• Delinquent payments/payment arrears – You are consistently behind or have regularly made late payments.
  • County Court Judgements (CCJs) – Court orders demanding you repay a debt to a credit provider.
  • Individual Voluntary Arrangements (IVAs) – An agreement that you’ll repay the outstanding debt over a set period.
  • Bankruptcy – You’ve written off large debts to one or several providers. While bankruptcy offers a fresh financial start and might help you get back on your feet, it can stay on your credit report for up to 10 years.
  • Foreclosures – When a debt collector takes control of an asset to cover unpaid debts. This can be property, land, a vehicle, or even antiques, art, jewellery, and personal belongings.
  • Defaulting on loans – Failing to pay loans, mortgages, or other credit.

Nobody plans to get into financial trouble, with many debt issues resulting from unforeseen circumstances, emergencies, or one of life’s misfortunes. For example, nobody intends to lose their job, get ill, or have to find the money for emergency property repairs, so it’s always best to speak to lenders as soon as you think you might be in trouble; there are often solutions available that you might not be aware of.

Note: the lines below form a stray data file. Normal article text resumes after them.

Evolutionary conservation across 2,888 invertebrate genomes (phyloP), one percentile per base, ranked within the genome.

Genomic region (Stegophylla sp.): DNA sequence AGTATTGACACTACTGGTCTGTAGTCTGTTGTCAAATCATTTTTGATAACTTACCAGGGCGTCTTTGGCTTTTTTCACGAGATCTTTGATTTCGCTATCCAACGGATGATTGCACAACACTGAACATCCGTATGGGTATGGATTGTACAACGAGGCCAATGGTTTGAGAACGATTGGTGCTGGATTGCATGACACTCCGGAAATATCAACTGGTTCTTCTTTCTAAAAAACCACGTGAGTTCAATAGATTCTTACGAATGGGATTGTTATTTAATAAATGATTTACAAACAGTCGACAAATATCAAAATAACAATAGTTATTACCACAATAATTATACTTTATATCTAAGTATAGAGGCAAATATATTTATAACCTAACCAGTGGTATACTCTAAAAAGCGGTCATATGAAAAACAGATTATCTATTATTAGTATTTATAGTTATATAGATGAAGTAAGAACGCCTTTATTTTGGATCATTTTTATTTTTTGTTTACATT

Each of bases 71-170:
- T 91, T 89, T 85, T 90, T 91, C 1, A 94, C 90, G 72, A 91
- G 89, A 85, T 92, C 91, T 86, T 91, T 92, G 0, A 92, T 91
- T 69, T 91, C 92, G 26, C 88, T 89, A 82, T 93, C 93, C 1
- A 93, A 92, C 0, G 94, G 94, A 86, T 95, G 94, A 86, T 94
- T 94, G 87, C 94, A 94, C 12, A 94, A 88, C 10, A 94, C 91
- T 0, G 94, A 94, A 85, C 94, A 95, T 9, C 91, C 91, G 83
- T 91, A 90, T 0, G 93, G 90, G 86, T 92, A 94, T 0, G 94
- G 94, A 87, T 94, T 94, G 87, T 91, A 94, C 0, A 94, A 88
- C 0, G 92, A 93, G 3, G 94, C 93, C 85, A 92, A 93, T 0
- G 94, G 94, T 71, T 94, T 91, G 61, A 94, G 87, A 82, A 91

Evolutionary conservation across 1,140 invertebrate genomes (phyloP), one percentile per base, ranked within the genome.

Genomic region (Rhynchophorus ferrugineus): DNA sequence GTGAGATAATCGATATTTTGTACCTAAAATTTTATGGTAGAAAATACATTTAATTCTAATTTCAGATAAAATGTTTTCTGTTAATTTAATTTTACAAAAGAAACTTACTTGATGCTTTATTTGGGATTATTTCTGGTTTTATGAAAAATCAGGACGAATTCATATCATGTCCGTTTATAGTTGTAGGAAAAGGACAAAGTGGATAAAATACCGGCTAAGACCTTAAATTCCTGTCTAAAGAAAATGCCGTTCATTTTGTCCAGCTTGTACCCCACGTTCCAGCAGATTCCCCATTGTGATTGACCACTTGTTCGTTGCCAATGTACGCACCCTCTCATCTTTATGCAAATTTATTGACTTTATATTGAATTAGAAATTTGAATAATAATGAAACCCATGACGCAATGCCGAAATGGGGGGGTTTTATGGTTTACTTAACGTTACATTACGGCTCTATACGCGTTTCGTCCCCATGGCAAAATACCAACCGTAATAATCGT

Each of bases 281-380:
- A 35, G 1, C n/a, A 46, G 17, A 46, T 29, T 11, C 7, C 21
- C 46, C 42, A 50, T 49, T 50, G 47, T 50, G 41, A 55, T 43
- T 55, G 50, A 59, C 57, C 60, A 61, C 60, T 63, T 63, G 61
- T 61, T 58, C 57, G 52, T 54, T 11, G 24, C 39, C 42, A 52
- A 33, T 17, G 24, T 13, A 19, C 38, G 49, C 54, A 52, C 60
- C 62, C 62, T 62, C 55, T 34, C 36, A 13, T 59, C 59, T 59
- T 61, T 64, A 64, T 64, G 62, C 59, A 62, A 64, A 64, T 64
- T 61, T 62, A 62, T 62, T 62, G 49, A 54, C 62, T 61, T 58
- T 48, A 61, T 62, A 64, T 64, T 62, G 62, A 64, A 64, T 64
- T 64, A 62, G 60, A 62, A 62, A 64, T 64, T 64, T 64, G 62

How do you check your credit score and credit history?

You can check your credit scores online. There are apps available for each agency, and plenty of bank account apps show your credit score as part of their package.

Usually, the app or service you use to view your credit score, report, and history will rate your score from very poor to excellent, with a few select steps in between. They’ll also suggest ways to improve your score and the type of credit and loan products you’re likely to be accepted for.

How do I know if I have adverse credit?

If you’ve missed loan payments, failed to meet your mortgage or rent, or been through court action or a debt collection situation over the previous six years, you will likely be in the adverse credit region.

What’s adverse credit look like on a credit report? While no solid line is drawn to determine an adverse credit score, very poor and poor scores will cause problems acquiring new loans or mortgages.

How long does adverse credit last?

As stated, bankruptcy can stay on your credit report for up to ten years, but most other issues will be removed automatically after six years.

What’s so beneficial about a good credit score?

The higher your credit score, the more options will open up to you. As a responsible borrower with a good credit score, you’ll have far fewer problems being approved for loans and mortgages and achieving the most preferential interest rates.

How can you improve your credit score?

The best way to improve your credit score is to show healthy money management skills and financial behaviour.

  • Pay your bills on time.
  • Don’t take out unnecessary credit.
  • Keep your total credit use well within your personal limit.
  • Pay off existing debt—starting with those that make the most impact on your report or those with the highest interest rates.